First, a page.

July 04, 2018

Baby Boomers love TV news while Millennials & Gen Z surf the net

Topic: Press Release
Finding No: 7643
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Addressable TV is set to shake up the TV advertising industry significantly over the next few years as commercial TV channels gain the ability to target advertising at finely segmented audiences.

Roy Morgan’s extensive demographic data covering the attitudes Australians have towards advertising shows that contemporary Australians are largely sceptical of advertising with 75% that agree that ‘Some TV advertising is devious’ and some 67.6% that say ‘Nearly all TV advertising annoys me’. These insights are covered further in a release analysing the impact of addressable TV available here.

The key for commercial TV channels looking to maximise their advertising revenues is understanding what their audiences want to watch and then providing the correct content to engage with their audiences.

Over 90% of Australians aged 14+ watch TV in an average week equivalent to over 18.5 million potential consumers. Of this massive audience over 16.5 million (81.8%) watch Commercial TV on an average day while a further 6.4 million (31.8%) watch Pay TV/SVOD in an average week. Clearly there is a large degree of crossover in these audiences although already there are those who only watch one or the other.

Analysing attitudes towards TV viewed through the prisms of different generations shows some substantial differences between younger and older Australians when it comes to TV.

Australian attitudes to watching TV by Generation – % Agree

Source: Roy Morgan Single Source: April 2017 – March 2018, n = 15,067 Australians aged 14+.

Large majorities of Pre-Boomers (88.4%) and Baby Boomers (75.3%) agree they ‘always watch the news on TV to keep me up-to-date’ compared to just over half of Generation X (52.1%) while only a third of Millennials (33.5%) and just over a quarter of Generation Z (27.2%) agree with the statement.

However, this trend is reversed when it comes to multi-tasking while watching TV. Nearly two thirds of Generation Z (65.2%) and a similar amount of Millennials (60.1%) agree with the statement ‘I like to surf the net while watching TV’ compared to less than half of Generation X (43.4%), only 18.4% of Baby Boomers and just 8% of Pre-Boomers.

Michele Levine, CEO, Roy Morgan, says the potential of addressable TV to provide a ‘new lease of life’ to a TV industry challenged by the rise of the Internet means it’s more important than ever for commercial TV channels to have a qualitative understanding of their viewers:

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“In recent years the rise of the Internet at the expense of more traditional advertising mediums has often been accepted as a fait accompli. However, new technologies such as addressable TV give traditional media the ability to fight back and retain, and even grow, their shares of the advertising pie.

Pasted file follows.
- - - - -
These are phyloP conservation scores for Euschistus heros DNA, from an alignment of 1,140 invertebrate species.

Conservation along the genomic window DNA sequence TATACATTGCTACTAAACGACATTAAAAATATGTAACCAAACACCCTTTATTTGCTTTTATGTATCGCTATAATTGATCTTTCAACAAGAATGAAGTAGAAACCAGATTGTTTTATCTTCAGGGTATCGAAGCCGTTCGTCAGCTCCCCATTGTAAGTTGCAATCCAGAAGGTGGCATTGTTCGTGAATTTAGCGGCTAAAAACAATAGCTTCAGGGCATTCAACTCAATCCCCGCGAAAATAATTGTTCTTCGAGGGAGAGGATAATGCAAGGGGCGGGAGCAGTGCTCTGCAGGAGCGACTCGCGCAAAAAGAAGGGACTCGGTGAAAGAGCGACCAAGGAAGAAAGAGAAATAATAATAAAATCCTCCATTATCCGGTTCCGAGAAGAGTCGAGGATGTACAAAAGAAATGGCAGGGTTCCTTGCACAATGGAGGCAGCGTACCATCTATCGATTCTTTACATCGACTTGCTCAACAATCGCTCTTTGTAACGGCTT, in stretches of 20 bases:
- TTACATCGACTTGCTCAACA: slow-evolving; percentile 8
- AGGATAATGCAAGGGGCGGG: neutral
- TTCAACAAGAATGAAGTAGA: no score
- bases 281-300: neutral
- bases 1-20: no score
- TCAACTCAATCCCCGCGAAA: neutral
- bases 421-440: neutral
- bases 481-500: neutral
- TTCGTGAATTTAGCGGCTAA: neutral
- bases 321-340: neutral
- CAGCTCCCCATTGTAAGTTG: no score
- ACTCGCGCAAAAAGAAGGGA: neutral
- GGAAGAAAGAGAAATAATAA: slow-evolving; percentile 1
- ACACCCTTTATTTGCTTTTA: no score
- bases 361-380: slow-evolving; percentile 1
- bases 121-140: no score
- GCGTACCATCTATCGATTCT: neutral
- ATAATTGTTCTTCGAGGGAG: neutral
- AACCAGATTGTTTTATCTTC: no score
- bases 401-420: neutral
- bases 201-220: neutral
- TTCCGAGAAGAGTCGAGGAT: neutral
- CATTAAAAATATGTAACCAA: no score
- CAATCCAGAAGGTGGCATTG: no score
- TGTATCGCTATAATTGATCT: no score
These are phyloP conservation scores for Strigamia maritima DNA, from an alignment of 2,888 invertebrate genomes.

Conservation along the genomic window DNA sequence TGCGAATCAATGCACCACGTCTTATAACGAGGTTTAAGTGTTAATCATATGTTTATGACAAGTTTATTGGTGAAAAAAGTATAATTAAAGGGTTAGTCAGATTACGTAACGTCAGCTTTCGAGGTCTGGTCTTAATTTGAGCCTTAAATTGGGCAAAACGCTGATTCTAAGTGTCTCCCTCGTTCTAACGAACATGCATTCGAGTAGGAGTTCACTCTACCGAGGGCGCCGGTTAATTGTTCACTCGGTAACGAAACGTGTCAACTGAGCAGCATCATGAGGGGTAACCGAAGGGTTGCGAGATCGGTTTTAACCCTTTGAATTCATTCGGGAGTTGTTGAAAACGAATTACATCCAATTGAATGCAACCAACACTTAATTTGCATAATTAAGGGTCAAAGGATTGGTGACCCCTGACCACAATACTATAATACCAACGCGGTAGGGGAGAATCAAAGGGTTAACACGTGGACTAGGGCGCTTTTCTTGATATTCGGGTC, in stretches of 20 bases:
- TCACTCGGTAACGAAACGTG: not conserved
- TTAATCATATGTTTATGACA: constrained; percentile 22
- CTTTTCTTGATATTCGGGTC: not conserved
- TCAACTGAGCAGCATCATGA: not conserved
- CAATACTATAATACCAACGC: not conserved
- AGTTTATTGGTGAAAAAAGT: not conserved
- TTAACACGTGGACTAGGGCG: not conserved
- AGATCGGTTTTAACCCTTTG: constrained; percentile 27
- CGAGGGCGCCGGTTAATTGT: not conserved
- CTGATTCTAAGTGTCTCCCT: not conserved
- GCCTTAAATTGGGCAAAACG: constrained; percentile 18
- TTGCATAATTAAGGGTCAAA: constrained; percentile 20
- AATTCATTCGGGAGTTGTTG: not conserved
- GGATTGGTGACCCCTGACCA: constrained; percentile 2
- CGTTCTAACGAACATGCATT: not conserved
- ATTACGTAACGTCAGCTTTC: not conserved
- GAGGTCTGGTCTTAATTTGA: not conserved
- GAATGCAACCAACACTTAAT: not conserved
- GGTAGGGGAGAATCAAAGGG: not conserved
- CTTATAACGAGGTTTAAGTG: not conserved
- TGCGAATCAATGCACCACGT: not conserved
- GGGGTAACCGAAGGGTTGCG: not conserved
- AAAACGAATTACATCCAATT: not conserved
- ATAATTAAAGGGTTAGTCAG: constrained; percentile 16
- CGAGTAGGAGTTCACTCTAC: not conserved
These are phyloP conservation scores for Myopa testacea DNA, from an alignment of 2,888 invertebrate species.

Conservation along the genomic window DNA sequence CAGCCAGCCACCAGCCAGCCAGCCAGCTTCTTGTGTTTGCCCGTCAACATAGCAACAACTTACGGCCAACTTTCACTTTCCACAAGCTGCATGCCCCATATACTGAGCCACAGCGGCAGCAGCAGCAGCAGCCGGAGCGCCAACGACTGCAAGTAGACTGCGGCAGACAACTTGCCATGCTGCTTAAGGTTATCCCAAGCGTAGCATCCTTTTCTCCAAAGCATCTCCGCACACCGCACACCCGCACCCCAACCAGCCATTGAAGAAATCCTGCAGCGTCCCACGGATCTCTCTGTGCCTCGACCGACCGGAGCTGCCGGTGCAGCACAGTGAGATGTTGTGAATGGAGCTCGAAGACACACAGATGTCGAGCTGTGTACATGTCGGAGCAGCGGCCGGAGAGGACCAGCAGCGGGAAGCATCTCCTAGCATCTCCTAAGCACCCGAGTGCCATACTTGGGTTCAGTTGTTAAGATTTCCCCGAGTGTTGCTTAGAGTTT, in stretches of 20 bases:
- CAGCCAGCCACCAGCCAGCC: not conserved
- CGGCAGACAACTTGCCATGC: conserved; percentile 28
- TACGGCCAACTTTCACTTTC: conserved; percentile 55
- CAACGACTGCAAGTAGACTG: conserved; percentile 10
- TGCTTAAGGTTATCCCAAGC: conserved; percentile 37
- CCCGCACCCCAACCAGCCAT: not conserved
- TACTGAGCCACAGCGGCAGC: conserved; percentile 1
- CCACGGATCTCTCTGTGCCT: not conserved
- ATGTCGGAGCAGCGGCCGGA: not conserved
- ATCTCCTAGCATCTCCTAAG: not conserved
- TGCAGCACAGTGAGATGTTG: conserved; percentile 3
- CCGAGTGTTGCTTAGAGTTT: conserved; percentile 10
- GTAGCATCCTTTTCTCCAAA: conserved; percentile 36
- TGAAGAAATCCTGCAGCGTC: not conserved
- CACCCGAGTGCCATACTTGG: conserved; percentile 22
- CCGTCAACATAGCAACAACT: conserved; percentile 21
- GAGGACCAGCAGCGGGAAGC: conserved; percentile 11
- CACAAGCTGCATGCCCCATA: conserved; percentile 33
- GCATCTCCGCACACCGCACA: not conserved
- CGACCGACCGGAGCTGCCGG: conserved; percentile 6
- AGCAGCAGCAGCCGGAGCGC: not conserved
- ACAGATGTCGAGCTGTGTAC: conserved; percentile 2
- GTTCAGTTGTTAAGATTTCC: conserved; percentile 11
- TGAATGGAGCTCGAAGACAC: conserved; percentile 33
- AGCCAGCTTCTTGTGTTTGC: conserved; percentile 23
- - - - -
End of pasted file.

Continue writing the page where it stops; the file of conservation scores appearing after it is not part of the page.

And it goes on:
“By harnessing the power of in-depth interviews with thousands of Australians (Roy Morgan’s Single Source) businesses can delve into the habits and preferences that drive the consumer choices of over 18.5 million Australians that watch TV whether free-to-air or Pay TV/SVOD.

“Contrasting attitudes towards TV news are a prime example. TV news has been a staple of TV channels for decades, however the very different views younger and older generations have towards TV news mean the early evening news bulletins could soon be a thing of the past.

“While large majorities of Baby Boomers (75.3%) and Pre-Boomers (88.4%) ‘Always watch the news on TV to keep me up-to-date’ only a third of Millennials (33.5%) and just over a quarter of Gen Z (27.2%) are avid consumers of TV news.

“The different priorities younger and older generations have when watching the TV are highlighted when further research reveals nearly two-thirds of Gen Z (65.2%) and two-fifths of Millennials (60.1%) ‘like to surf the net while watching TV.’ This is in stark contrast to the older generations as only 18.4% of Baby Boomers and 8% of Pre-Boomers surf while watching TV.

“Clearly the priority and attention older Australians give to the TV when watching isn’t shared by their younger peers who are content to have the TV on in the background while consuming content via the Internet whether on their laptop, their smartphone, or both.

“These choices clearly have a significant impact on the effectiveness of advertising and underline the importance for content providers of understanding consumer preferences in a world undergoing rapid change.

“Only Roy Morgan which conducts over 50,000 in-depth face-to-face interviews each year with Australians in their own homes can deliver an understanding of Australians of all shapes and sizes segmented by any demographic or attitude deemed important to gaining the edge on the competition.”

For comments or more information please contact:
Roy Morgan - Enquiries
Office: +61 (03) 9224 5309

Margin of Error

The margin of error to be allowed for in any estimate depends mainly on the number of interviews on which it is based. Margin of error gives indications of the likely range within which estimates would be 95% likely to fall, expressed as the number of percentage points above or below the actual estimate. Allowance for design effects (such as stratification and weighting) should be made as appropriate.

Sample Size Percentage Estimate
40% – 60% 25% or 75% 10% or 90% 5% or 95%
1,000 ±3.0 ±2.7 ±1.9 ±1.3
5,000 ±1.4 ±1.2 ±0.8 ±0.6
7,500 ±1.1 ±1.0 ±0.7 ±0.5
10,000 ±1.0 ±0.9 ±0.6 ±0.4
20,000 ±0.7 ±0.6 ±0.4 ±0.3
50,000 ±0.4 ±0.4 ±0.3 ±0.2

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